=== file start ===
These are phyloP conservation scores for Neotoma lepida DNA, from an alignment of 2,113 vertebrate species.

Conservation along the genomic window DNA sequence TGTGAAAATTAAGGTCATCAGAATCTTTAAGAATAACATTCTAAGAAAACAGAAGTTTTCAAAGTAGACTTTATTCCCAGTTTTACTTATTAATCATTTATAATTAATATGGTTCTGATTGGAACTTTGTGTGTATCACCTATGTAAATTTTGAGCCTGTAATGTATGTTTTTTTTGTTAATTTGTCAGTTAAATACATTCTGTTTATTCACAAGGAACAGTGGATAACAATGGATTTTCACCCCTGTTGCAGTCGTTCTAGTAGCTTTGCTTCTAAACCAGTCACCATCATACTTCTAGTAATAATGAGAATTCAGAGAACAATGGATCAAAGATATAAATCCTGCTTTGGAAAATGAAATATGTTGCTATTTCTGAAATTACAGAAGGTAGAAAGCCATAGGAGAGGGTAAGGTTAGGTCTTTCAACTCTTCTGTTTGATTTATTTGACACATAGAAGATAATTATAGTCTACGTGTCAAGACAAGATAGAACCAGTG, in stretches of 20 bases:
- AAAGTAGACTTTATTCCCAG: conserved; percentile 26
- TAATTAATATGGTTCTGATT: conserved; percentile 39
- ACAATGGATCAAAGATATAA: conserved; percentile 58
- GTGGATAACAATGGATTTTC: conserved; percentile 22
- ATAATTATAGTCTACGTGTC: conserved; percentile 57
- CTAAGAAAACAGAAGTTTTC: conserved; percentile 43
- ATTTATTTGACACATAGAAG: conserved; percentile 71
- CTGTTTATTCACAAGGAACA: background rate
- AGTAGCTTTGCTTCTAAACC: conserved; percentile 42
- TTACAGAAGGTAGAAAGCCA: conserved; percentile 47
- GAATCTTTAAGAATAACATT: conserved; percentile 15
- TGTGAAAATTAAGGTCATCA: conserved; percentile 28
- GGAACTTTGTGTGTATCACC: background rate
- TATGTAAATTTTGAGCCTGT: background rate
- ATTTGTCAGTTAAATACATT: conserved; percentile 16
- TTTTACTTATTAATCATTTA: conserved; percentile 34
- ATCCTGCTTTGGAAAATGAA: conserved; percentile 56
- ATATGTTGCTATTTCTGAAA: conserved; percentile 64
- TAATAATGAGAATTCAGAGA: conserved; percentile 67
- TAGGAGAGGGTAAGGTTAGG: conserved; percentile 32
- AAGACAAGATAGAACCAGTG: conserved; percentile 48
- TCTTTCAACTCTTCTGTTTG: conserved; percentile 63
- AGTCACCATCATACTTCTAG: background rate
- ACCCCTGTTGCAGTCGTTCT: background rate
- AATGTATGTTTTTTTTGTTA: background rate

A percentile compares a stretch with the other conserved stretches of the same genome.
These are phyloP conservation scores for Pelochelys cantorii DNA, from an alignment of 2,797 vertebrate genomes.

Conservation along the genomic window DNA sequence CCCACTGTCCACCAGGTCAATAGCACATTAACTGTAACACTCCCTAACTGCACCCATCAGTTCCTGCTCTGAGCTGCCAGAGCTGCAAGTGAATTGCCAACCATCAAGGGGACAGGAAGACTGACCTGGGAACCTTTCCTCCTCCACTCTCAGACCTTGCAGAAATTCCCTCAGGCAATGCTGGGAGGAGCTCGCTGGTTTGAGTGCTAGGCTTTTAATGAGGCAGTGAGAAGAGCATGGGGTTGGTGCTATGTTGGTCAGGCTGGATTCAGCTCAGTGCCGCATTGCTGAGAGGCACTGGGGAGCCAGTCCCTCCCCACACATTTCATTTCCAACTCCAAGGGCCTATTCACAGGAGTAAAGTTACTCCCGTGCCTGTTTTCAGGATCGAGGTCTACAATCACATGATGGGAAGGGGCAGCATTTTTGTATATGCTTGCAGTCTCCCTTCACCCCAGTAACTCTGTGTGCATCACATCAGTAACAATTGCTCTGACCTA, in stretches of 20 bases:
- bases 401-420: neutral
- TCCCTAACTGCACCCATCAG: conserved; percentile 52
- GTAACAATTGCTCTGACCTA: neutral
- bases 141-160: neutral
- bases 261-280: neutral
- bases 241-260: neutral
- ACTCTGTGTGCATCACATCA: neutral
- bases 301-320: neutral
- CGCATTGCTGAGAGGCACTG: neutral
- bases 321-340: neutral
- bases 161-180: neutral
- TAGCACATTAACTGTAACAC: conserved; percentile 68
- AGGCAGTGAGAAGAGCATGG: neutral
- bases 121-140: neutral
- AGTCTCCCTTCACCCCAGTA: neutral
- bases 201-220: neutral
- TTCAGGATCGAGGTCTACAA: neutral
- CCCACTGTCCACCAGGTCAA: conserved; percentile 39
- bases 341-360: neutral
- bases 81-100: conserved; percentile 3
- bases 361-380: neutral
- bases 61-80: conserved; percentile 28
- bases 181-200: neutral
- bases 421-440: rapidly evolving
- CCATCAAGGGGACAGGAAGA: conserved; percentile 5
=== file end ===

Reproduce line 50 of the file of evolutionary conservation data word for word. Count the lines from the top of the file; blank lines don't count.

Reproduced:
- bases 81-100: conserved; percentile 3